National Institutes of Health

After more than four months of discussions, the National Institutes of Health and the family of Henrietta Lacks have reached a mutual agreement that will serve to both advance medical research and protect Lacks’€™ descendants.

Dear Research Advocate:

The Bureau of Economic Analysis has reclassified research and development costs from an “expense” to an “investment” when calculating GDP. We think Members of Congress should do the same. Common sense tells us R&D is an investment, not an expense; in general conversation we all talk about R&D as an investment, but it isn’€™t accounted for that way on the federal books. The arguments we’€™ve been making are now further bolstered by the BEA’€™s decision. Spread the word!

Last week, a briefing sponsored by the Friends of VA Medical Care and Health Research (FOVA) brought the Department of Veterans Affairs (VA) Research and Development program to Capitol Hill.  Two researchers ’€“ John McQuaid, Ph.D., of San Francisco VA Medical Center and Daniel Gottlieb, M.D., M.P.H., of VA Boston Healthcare System ’€“ shared their work to advance health outcomes for veterans.   The topics discussed varied, including substance abuse, phantom pain, depression, and sleep apnea, and represented just a small fraction of the research con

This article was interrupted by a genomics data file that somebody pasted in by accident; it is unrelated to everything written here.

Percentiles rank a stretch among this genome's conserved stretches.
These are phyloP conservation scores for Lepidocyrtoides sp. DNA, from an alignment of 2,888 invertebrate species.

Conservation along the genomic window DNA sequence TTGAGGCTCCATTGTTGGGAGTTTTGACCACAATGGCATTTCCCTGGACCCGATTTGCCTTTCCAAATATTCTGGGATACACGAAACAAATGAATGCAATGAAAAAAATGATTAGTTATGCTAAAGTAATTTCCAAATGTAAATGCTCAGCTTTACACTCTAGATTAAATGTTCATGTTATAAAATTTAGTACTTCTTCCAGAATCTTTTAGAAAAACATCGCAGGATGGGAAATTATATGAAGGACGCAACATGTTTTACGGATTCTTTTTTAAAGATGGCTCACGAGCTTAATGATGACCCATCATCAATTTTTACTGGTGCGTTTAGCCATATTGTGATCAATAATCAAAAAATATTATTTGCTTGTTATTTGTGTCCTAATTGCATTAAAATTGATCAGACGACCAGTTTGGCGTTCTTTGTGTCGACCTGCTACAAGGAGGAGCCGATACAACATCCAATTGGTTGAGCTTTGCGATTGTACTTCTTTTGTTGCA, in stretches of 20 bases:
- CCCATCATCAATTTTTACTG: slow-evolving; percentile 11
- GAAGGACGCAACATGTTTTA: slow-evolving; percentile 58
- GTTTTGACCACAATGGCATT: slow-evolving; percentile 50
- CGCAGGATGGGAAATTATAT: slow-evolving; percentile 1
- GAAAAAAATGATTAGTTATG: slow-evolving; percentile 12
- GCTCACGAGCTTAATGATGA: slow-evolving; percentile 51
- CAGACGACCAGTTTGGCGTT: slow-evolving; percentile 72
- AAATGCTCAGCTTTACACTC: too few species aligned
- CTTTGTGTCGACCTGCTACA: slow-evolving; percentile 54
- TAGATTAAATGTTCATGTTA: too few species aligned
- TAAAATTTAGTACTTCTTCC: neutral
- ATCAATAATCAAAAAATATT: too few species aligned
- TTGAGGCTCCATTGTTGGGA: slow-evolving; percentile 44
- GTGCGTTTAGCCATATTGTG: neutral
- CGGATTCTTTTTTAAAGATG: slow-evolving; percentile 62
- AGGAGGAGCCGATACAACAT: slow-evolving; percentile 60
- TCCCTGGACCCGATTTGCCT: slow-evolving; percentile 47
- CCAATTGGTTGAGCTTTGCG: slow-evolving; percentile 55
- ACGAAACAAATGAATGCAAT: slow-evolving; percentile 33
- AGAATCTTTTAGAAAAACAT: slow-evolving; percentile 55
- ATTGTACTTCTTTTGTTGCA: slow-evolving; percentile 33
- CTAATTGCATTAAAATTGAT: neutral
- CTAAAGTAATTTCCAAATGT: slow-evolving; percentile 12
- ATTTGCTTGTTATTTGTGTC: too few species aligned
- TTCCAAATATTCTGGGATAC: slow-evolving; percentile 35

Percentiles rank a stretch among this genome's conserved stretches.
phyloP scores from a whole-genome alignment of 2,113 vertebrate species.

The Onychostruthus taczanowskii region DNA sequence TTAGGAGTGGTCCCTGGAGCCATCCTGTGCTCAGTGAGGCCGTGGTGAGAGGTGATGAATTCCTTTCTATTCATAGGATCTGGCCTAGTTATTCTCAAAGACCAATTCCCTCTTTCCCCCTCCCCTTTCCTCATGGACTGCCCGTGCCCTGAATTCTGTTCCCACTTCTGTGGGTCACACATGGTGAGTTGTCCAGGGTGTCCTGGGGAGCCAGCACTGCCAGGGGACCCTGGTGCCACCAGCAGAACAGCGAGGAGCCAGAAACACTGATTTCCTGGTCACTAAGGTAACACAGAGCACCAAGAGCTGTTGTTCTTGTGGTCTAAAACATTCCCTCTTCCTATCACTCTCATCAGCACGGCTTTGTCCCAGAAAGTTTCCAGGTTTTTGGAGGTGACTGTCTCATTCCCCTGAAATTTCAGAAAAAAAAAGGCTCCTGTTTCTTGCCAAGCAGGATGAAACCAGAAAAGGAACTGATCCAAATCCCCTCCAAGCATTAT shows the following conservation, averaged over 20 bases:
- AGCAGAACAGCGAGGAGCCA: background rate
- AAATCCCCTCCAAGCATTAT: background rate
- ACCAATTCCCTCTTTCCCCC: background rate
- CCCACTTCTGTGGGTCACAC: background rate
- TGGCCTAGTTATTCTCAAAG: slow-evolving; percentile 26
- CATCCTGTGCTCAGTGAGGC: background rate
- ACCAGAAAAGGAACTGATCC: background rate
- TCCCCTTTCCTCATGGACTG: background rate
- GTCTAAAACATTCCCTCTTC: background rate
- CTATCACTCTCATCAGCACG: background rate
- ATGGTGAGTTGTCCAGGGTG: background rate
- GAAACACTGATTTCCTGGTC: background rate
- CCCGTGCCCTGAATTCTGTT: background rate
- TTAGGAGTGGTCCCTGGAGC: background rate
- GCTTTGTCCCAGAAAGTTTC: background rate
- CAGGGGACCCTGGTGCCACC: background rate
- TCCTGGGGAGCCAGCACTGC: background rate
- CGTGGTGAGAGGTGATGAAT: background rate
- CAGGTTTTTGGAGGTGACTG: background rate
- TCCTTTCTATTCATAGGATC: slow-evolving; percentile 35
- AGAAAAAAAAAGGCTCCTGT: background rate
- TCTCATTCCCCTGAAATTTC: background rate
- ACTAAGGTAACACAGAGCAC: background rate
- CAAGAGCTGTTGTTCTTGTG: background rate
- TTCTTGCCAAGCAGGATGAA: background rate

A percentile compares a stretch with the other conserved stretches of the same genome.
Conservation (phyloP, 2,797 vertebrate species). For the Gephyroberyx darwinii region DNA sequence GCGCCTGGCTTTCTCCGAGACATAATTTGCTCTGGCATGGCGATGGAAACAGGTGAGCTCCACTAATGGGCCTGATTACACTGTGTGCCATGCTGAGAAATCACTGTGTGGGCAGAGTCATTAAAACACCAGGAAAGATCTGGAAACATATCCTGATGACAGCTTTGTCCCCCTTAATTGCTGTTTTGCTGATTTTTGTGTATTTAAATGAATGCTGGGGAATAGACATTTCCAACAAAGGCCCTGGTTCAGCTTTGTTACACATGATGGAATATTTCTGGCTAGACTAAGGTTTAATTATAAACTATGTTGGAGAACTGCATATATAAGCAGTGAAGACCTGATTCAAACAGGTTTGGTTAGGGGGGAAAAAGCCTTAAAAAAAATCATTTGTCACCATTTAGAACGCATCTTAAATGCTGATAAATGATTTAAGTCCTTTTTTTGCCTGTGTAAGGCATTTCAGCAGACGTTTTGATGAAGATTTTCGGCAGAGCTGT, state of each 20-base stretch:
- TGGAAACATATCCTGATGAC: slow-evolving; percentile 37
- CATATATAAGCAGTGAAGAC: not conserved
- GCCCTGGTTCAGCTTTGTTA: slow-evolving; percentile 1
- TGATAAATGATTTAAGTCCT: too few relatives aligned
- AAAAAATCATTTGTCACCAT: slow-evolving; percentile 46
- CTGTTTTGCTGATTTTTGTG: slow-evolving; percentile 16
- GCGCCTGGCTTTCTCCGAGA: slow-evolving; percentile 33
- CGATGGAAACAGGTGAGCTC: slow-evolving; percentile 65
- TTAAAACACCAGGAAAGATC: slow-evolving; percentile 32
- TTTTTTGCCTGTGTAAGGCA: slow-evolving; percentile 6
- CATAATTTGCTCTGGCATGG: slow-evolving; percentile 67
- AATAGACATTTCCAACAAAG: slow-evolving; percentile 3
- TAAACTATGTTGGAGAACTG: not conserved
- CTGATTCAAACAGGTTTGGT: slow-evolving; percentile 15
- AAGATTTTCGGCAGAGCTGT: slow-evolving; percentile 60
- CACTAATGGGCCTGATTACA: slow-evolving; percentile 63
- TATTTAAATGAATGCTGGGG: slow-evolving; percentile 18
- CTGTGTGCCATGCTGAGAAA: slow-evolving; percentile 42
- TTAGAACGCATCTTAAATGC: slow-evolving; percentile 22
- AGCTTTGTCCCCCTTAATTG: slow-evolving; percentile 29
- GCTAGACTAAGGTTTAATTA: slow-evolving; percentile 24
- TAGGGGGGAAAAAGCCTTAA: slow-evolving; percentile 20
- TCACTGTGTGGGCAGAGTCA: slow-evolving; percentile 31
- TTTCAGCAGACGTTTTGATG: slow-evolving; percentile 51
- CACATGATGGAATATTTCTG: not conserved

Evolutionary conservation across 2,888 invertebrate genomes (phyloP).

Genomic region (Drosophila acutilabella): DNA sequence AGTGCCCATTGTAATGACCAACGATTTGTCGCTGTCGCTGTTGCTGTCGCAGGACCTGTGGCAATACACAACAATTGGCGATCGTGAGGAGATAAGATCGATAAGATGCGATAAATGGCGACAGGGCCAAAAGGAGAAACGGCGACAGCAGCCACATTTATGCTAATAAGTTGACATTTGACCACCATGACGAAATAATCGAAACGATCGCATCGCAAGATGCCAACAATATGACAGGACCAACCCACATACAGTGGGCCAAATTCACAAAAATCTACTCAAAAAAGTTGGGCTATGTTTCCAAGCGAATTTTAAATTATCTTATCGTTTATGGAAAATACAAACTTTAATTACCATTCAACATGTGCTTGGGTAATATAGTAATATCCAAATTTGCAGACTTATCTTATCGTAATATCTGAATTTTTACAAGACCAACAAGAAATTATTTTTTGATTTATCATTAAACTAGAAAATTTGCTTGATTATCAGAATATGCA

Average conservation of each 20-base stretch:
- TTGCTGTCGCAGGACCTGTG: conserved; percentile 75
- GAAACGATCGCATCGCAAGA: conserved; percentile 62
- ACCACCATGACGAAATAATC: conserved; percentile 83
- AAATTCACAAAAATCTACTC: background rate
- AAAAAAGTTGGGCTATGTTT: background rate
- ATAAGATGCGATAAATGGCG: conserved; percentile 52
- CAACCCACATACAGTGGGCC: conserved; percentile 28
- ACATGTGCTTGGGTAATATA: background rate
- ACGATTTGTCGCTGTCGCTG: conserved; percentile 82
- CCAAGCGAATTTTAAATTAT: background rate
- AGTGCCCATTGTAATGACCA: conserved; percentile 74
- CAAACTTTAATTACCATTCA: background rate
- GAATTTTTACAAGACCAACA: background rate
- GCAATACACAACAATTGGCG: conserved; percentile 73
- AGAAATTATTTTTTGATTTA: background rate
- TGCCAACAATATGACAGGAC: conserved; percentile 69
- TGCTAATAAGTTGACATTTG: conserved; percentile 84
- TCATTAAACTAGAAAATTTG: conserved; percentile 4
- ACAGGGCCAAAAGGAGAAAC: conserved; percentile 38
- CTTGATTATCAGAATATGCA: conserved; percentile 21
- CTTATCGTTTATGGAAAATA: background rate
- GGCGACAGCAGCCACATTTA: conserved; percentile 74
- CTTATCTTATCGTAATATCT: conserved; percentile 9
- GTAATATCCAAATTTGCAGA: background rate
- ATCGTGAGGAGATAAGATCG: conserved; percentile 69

The August congressional recess is here! Members of Congress are back home for the month long break. Now’€™s the time to speak up and urge policy makers to make research for health a higher national priority before they return to Capitol Hill and make decisions that will affect the health and prosperity of our nation. Join Research!America’€™s social media congressional recess campaign, Medical Research is at Risk. We Need Cures, Not Cuts!

Op-ed by The Honorable John Edward Porter, Research!America Chair and former U.S.

Dear Research Advocate:

We NEED CURES, NOT CUTS

Sequestration’€™s arbitrary, across-the-board budget cuts to defense and non-defense spending have ravaged (and will continue to ravage) our research enterprise. Sequestration and the inability of Congress to pass a budget will dramatically reduce funding for medical research and critical public health functions for years to come. Funding cuts are stopping highly promising research in its tracks, squandering exciting new potential for treatments and cures for millions of Americans who are waiting for them.

Dear Research Advocate:

An excerpt of an op-ed by Robert I. Field, PhD, JD, MPH, professor of the Earle Mack School of Law & Drexel School of Public Health published in Philly.com.

By William (Bill) R. Brinkley, Ph.D., TAMEST’€™s 2012 President

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